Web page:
Hope on the Balkans Kosov@ Crisis 2000
Milosevic tightens hold on judiciary
Once highly respected and prestigious, the Serbian judiciary's reputation has plummeted in recent years.
By Dan Ilic in Belgrade
Twenty-one judges were dismissed last month by the Serbian parliament in the latest purge of dissident members of the judiciary. Their only crime was to support the recently sacked district judge, Miroslav Todorovic, a member of the student resistance movement, OTPOR, dismissed two months ago for his anti-regime stance.
With the increasing politicisation of the judiciary, the few remaining independent-minded judges are finding it harder and harder to practice - some leaving the profession of their own accord. Indeed, after the Todorovic sacking, several senior judges signalled their intention to leave the bench, saying they could no longer work under present conditions.
In an effort to stem the exodus, the authorities are believed to be planning to bar former judges from taking up work as lawyers. "In Belgrade, the rumours are that we will be forbidden from practicing as lawyers by some government decision or other enactment," said Todorovic.
Once highly respected and prestigious, the judiciary's reputation has plummeted in recent years. - due largely to the politicisation of the profession and a slump in salaries. When Communism was replaced by a multi-party system at the beginning of the nineties, Serbian judges were allowed to be independent for the first time in 45 years. While most had been members of the Communist Federation, many didn't bother transferring to the post-Communist Socialist Party of Serbia, SPS, now the ruling party. "Most refused any party membership," said Todorovic, "except for several ambitious judges who were aiming for the Supreme Court."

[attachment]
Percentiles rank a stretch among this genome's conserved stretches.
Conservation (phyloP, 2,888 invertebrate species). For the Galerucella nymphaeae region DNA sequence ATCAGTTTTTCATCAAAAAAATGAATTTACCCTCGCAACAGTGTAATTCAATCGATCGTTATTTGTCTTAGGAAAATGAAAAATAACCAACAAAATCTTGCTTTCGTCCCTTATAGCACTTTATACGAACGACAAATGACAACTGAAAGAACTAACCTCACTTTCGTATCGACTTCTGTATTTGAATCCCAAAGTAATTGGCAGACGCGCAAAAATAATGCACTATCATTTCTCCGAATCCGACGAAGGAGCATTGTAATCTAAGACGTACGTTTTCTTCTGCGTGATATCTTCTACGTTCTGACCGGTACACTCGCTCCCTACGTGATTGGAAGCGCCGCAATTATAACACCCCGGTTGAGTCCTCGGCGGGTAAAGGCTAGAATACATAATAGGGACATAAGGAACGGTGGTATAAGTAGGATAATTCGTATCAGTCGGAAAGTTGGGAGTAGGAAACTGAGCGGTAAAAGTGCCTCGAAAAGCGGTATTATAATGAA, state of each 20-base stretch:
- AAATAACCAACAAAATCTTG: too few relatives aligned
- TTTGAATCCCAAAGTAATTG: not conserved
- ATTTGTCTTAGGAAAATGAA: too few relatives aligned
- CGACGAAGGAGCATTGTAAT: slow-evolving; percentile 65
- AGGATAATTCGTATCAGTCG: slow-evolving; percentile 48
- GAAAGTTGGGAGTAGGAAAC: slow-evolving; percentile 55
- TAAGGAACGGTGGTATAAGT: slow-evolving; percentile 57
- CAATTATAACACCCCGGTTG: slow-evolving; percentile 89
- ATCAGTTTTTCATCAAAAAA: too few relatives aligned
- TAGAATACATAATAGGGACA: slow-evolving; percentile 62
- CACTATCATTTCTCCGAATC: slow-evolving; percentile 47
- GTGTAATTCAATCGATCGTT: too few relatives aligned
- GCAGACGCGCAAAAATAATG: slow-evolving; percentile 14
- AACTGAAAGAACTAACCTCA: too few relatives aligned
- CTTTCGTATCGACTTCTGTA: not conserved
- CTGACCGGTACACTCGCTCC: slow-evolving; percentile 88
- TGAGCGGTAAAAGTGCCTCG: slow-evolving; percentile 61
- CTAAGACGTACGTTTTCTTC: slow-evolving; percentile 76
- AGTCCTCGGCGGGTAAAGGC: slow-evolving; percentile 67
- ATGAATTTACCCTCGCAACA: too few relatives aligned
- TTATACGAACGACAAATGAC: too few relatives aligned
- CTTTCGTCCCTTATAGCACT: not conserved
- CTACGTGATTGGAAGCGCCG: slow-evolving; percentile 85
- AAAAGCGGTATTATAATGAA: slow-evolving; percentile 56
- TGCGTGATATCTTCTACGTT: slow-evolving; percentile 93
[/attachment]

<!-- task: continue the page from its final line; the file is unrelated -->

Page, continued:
But then, during the hyperinflation of 1993, when an entire salary bought a single matchbox, more than a third of judges went back to being lawyers. Inexperienced and non-qualified members from the ruling party were recruited to take their place. Falling judicial standards were quickly evident, says Todorovic, from the length of trials to the poor quality of many judgements.
The extent to which the bench had been politicised stood out glaringly in 1996, when several judges close to the JUL, the Yugoslav Left, and the SPS annulled an opposition victory in local elections. After 88 days of opposition protests and international pressure, the results were restored. At that point, the remaining independently-minded judges formed a professional body - the Association of Serbian Judges - which has since been a thorn in the side of the regime.
When JUL and the extremist Serbian Radical Party, SRS, entered government, the criteria for judge selection deteriorated even further. Court apprentices who had spent years waiting for promotion were ignored, while politicians handed jobs to men who had never set foot in a courtroom. The Official Gazette of the Republic of Serbia, which publishes lists of selected candidates, revealed that most new 'judges' used to work on farms, in community centres, or in the special forces units of the Yugoslav Army.
Former District Court judge Zoran Stojkovic says the current abuses of the judicial system could never have occurred in Communist times. "The SRS's leader Vojislav Seselj openly demands to be able to select judges, on the grounds of the number of seats he holds in parliament!" he said.
Last year, when the bench began to protest over pay (in Serbia, a police officer gets paid more than a district judge), the regime intervened. The Supreme Court sent an order to the presidents of lower courts to put together lists of judges who were members of the Association of Serbian Judges. "This could only mean expulsion from the judiciary. So most judges, whether they were members or not, signed a statement denying they were members," recalls Zoran Ivosevic, who was dismissed from the Supreme Court and from his post as president of the managing board of the judges association.
Slobodan Vucetic, a Constitutional Court judge, was also sacked, along with anyone else who spoke out about the state of the judiciary, like association member Radmila Dragicevic Dicic. "Cases of particular importance for the state are now always presided over by the same judges," said Dicic "which has opened the door to serious abuses of justice - the only criterion for this job has become not what you know, but who you know."
Dan Ilic is the pseudonym of a journalist in Belgrade
© Institute of War &Peace Reporting
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